I didn’t see Ryan again until after “Drive” came out, in 2012 in the Spring. Glass Candy was playing a festival, Fun Fun Fun, in Austin and Ryan shows up because he heard we were in town and they were shooting the Terrence Malick film that at that point didn’t have a title, but now it’s called “Weightless” and the plot weaves through all these festival experiences. There’s a lot of music in the movie, and they came to the Glass Candy show and it was so — it was my fault because I wanted us to play almost in the dark. They couldn’t really film. It’s funny because the next year Chromatics played the same festival at dusk, so they filmed again.
Well that’s Terrence Malick’s favorite time of day to shoot.
We ended up in the film anyways, I think. But after the show, me and Ryan went upstairs and talked and played pool and just caught up. After “Drive” he immediately went to Cincinnati to work on “Ides of March.” He wasn’t involved in editing. I was in New York at the mix stage on “Drive” and I was Skyping with Nic all the time but Ryan left. He was a producer on “Drive” but he was out of the creative equation. So we were catching up with that and he asked for my phone number. But I hate giving my number out. I don’t like to be bothered. It was only the second time I’d talk to him. I’d mostly dealt with Nic.
The fact that it was Ryan Gosling didn’t mean a lot to you.
I don’t get that way. I tell people the truth about what I think, and it’s strange how rare that is when you’re dealing with people that want to keep their jobs. People are coming to me, they want something from me, I don’t want something from them so I’m not trying to be on my best behavior.
We didn’t talk for awhile. I was getting my hair “did” in Montreal. He sends me me the script while I’m in the chair and I start reading it and then I went home and finished, and send him the longest text I’ve ever written in my life. He said, “You get it. We start shooting in a couple months.”
I sent him a mix tape, with categories of things that spoke to me in the script and from there, he’d kind of gotten really into this music. He was going to Detroit before the whole crew showed up. Certain things resonated and we got to the point where– the music was there from before the beginning and after he shot everything he went to Iceland [for post-production]. They shot over 200 hours [in Detroit] in 35mm, which is an insane amount of footage. He took all the footage to Iceland and was there for four months and from there he was getting his legs, he was getting taught how to use Avid because he’s really super hands on. He wants to stare at every single shot, hear every single piece of music, try every single possibility.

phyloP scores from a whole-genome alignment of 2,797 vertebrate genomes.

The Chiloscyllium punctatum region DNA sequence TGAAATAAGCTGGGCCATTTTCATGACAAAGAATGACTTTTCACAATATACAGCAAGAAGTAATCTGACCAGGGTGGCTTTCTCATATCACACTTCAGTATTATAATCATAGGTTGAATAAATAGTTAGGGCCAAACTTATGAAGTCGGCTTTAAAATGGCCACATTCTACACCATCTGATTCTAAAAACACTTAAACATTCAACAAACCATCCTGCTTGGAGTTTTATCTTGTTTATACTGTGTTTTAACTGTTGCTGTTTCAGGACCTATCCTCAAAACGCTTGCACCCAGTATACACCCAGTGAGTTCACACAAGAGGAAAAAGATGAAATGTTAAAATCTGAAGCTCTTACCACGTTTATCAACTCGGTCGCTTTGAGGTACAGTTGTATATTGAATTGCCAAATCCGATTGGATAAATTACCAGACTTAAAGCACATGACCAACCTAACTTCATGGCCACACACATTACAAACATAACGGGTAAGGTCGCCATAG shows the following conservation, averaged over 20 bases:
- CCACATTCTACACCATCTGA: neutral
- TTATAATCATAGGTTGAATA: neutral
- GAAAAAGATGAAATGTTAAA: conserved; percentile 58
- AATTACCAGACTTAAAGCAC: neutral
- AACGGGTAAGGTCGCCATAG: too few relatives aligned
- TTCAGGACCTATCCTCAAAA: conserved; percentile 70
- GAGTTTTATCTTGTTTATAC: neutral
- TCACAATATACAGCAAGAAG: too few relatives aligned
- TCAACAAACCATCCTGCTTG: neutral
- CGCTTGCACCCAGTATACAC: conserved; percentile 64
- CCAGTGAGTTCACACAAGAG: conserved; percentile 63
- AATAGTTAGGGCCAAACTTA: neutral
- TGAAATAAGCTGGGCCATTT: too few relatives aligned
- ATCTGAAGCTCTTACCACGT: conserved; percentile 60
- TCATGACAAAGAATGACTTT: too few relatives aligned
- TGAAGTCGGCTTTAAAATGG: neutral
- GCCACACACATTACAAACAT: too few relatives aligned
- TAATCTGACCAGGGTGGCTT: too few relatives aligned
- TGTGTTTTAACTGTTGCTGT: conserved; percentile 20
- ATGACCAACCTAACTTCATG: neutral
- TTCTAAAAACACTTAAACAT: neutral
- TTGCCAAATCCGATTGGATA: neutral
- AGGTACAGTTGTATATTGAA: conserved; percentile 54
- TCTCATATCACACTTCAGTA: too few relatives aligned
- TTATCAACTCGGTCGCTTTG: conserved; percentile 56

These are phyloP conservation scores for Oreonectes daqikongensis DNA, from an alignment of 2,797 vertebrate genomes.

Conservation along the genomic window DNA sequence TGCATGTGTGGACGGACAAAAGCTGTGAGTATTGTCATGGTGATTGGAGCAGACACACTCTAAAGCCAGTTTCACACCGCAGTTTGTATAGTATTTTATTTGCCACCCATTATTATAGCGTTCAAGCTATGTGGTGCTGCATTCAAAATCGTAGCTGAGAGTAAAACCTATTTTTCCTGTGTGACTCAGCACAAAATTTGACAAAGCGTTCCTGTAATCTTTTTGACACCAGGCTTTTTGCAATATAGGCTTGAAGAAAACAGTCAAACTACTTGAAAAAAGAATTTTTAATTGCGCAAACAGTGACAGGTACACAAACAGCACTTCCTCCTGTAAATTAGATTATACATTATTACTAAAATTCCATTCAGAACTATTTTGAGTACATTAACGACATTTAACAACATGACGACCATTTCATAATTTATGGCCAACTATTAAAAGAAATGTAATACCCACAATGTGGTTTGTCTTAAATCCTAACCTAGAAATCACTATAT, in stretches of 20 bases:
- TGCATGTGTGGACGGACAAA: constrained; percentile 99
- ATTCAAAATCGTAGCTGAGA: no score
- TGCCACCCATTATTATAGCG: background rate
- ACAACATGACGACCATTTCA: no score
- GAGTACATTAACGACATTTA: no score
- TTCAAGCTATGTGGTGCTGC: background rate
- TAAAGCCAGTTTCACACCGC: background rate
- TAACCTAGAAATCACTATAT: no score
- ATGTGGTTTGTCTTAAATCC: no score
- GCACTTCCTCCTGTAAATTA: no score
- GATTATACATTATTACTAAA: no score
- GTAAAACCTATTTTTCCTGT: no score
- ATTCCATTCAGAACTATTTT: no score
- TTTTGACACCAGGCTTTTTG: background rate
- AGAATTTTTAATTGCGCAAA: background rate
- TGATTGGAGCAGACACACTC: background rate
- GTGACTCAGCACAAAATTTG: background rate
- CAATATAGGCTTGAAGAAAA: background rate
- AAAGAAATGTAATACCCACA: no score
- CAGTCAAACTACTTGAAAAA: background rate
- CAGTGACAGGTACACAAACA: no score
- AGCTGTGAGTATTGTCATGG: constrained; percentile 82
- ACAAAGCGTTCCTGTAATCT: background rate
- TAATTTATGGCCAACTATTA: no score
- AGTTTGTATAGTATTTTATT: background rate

After Iceland, Ryan was trying to find the movie. He was really improvisational. There was a script but they were just completely trying anything. As an actor he always wanted freedom; so as a director he wanted to give that freedom to the actors. In the end you have all this great stuff, how are you going to tie it together? So his editor lived with Ryan for over three months.
You’re releasing the soundtrack yourself. Do you hope that it works as a standalone album independent of the film?
I made the soundtrack as representative of the journey of the film, from the beginning to when we finished. There’s a lot on the soundtrack that isn’t in the film but once was. In my mind and Ryan’s mind, it’s like important moments of the film. That old adage about how a guy’s stuck at a river bank, he needs to get across the river but he spends all his time building a raft, this amazing raft, gets across the river and then on the other side he has a decision to make. “Do I carry this raft with me now or do I let somebody else use it to go the other direction?” The point of some of the music was to get us to where we needed to go and the soundtrack is showing the raft, in a museum. “Here’s the raft!” I was happy to let it go as a stepping stone.
The sequence of a soundtrack shouldn’t be the linear experience of the film. There are things I pulled from the dialogue from the dailies that aren’t in the film, and there are things musically in the film that aren’t on the soundtrack.
Are you listening to other music when you’re composing or do you have to shut that out?